Avery Jenkins, a second grader at Evanston’s Dewey Elementary School, needs special shampoo and haircare to get her curls ready for school every morning.

Her mom, Petina Dixon-Jenkins, helps her make that happen.

Avery realized not everyone has a family member to help them get the right products and show them how to do their hair. Inspired to help others, the 8-year-old launched a fundraiser this year to donate curly hair kits to kids in the state foster system who could use the specialty products.

Illinois is not alone. A recent study conducted by a social worker in the United Kingdom found that foster system and case management staff often lack a “working knowledge” of caring for the curly hair of Black and brown kids.

“I’m grateful that I have a beautiful mom that takes care of me. And I want the people who have curly hair like me, the kids, to have their own hair kits or their own hair supplies,” Avery said in a delightful video posted to Instagram. “And I want the foster people that look after them to help them with their hair.”

From left: 6-year-old Sully Jenkins, mom Petina Dixon-Jenkins, 8-year-old Avery Jenkins, grandmother Hazel Dixon and grandfather Lester Dixon in front of the Lydia Home, formerly the Rice Children’s Center. Credit: Duncan Agnew

Avery and Petina launched a GoFundMe for “Avery’s Helpful Hair Kits” on March 30. So far they’ve collected more than $3,000 and partnered with Atlanta-based MKS Products to purchase supplies in bulk.

GoFundMe campaign

Each kit costs about $15 to make and includes curly-hair shampoo, detangling conditioner, shea butter moisturizer and detangling brushes designed for curly hair.

Avery officially made her first donation of 25 kits to kids at the Lydia Home Evanston on April 28. Lydia Home is a residential treatment facility for kids between 8 and 15 who experience severe emotional, behavioral or mental health challenges.

Most of the roughly two dozen children who live at Lydia Home are there for six to 12 months, according to Elissa Garcia, director of residential services. The goal for the staff is to help the kids grow and develop so they can return to their parents, a foster home or a relative.

Garcia runs the residential side while District 65 hires teachers and staff who manage every school day for the kids. Both the residential program and school used to be called the Rice Children’s Center, but the nonprofit Lydia Home Association now operates the residential facility.

The resources available to kids at Lydia Home are limited by what the Illinois Department of Children and Family Services can afford to provide. The center has standard haircare products that all the kids can use, and it is currently working to find ways to consistently meet the hair care needs of Black and brown kids living there, Garcia said.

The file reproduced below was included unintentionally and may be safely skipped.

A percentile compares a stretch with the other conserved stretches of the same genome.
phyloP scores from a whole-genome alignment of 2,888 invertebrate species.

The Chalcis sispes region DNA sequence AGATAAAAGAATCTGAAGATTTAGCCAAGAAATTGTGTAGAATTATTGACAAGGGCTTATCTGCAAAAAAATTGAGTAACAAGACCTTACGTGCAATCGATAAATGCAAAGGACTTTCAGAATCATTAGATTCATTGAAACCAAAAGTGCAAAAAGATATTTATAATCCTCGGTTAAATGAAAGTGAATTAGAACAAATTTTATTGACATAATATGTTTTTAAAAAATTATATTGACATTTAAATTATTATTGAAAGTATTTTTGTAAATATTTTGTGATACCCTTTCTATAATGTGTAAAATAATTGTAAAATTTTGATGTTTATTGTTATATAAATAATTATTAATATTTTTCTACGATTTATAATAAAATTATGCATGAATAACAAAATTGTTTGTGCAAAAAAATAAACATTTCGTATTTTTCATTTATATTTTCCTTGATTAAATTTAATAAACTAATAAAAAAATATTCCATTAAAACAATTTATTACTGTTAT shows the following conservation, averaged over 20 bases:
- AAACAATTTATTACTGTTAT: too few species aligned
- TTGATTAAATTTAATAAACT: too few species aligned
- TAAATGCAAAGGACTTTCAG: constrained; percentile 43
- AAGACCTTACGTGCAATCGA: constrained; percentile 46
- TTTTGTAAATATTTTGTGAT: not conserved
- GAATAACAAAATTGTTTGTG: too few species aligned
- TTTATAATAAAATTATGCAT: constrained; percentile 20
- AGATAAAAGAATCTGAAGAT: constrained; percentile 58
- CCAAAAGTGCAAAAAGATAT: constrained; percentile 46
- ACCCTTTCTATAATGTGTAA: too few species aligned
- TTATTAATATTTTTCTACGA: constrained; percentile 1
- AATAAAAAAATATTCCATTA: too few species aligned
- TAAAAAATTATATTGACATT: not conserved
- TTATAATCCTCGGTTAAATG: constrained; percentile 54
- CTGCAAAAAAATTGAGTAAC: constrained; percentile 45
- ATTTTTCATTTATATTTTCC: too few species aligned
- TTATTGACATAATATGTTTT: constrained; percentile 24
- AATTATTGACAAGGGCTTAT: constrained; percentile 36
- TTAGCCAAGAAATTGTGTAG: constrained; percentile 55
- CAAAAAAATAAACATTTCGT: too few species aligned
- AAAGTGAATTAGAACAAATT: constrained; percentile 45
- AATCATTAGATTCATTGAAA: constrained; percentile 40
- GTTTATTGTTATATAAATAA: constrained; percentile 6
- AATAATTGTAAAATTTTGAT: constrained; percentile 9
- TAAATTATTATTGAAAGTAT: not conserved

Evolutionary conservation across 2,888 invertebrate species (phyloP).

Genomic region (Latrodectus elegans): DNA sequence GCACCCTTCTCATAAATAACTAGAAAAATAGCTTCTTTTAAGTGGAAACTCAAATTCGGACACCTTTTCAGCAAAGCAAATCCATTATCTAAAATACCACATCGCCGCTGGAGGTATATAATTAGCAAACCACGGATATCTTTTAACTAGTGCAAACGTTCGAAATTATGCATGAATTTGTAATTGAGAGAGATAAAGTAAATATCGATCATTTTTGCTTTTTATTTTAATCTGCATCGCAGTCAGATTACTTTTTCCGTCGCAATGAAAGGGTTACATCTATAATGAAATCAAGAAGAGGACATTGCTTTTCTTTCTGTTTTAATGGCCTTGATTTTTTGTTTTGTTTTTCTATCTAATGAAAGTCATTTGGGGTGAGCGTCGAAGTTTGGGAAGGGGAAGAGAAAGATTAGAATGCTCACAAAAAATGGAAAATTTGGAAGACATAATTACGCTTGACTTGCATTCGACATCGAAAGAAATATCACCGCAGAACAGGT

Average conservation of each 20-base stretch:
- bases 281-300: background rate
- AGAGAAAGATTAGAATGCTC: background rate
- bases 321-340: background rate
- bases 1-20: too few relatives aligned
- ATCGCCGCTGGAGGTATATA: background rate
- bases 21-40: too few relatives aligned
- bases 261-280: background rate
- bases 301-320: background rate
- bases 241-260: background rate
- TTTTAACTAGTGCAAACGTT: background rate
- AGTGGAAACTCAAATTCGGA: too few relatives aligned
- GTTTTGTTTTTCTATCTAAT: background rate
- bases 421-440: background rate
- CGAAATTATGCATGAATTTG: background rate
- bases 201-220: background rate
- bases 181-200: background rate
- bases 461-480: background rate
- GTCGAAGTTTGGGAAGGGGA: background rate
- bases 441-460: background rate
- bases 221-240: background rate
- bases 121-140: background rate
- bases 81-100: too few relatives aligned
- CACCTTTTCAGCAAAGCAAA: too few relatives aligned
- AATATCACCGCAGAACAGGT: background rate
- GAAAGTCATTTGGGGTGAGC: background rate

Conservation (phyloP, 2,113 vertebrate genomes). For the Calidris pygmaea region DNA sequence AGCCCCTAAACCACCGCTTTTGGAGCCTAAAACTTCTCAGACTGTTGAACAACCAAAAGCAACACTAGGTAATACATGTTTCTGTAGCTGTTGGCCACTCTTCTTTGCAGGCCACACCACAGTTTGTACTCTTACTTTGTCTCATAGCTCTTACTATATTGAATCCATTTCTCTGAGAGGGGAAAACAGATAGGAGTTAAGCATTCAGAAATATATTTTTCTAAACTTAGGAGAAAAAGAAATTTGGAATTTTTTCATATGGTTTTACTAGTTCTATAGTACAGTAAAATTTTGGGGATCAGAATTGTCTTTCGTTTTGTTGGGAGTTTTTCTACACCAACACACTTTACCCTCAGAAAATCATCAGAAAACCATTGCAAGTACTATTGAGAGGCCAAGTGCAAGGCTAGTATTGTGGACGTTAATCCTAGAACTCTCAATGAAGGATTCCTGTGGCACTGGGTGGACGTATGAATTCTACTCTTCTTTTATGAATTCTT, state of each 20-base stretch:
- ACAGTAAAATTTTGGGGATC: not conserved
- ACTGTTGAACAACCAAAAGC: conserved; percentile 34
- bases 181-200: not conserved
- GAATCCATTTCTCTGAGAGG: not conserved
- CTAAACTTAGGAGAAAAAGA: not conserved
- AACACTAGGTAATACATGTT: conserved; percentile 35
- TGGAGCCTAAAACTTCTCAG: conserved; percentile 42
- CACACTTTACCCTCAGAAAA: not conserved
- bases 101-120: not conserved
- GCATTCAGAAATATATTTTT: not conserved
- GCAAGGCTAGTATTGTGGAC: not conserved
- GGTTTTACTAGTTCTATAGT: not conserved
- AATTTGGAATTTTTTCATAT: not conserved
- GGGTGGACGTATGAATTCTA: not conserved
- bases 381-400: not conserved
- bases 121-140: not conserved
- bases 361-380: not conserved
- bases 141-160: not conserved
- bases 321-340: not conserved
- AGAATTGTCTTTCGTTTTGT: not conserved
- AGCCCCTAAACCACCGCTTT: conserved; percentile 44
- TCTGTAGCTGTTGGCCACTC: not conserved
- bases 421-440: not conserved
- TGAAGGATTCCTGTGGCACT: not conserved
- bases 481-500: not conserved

Hair care issues

Specialized products are more expensive, she said, and kids in congregate care settings often have to share a shampoo bottle with their peers, which can be difficult. The staff at Lydia Home helps kids with their hair as much as possible, but donations from people like Avery are often vital to meeting each child’s unique needs, Garcia said.

“Issues surrounding hair care for youth in foster care are complex. Caring for our hair and overall hygiene is something most of us learn from our natural families, and youth in care are often disconnected from their cultures and communities of origin,” Garcia said. “Their foster parent may not know what is needed to take care of their hair, especially if the foster parent is from a different racial or cultural background than the child. So there are many children in foster care who do not have access to the training and products they need to take care of their hair.”

Garcia and the staff are searching for a licensed beautician who would help out with the hair care needs of curly-haired kids at the center, she said.

Meanwhile, Avery is asking for additional GoFundMe donations so she can continue building kits for Lydia Home and other organizations around Evanston and the Chicago area.

“We’re talking to some folks at DCFS Illinois,” her mother told the RoundTable on Friday. “There’s [also] an African American youth council [with DCFS], and this is one of the issues that came up for them as being important. I actually just heard back today that they’re very interested in seeing what else we can do and growing the program.”

With her kits growing more and more popular for kids in need of curly hair help, Avery shared her message with her fellow elementary school classmates in Evanston.

“Be giving,” she said. “If you believe it, and you work hard for it, anything is possible.”

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Duncan Agnew

Duncan Agnew covers Evanston public schools, affordable housing, City Hall and more for the RoundTable. He also writes long-form investigations, features and the morning email newsletter three times a...

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  1. I think you’re an awesome young lady. You probably have no idea of how much it helps these girls.
    They are so appreciative when they are given anything. Thank you
    Now a question. I have 2 bi-racial granddaughters. They have in fact been in the foster system and we’re placed with me. The older granddaughter I ended up adopting. She was with me off and on for most of her life. The second granddaughter is with me now. I have tried just about every product and have not found the one that truly leaves their curls moistened and curly all day. I am get it to look gorgeous but by the time I pick her up from school it has grown in size by 2 times and looks dry and brittle.
    Please tell me what product you use and give to these girls so that I can try it on my granddaughter.
    Thank you and greatly appreciated,
    Christina Boswell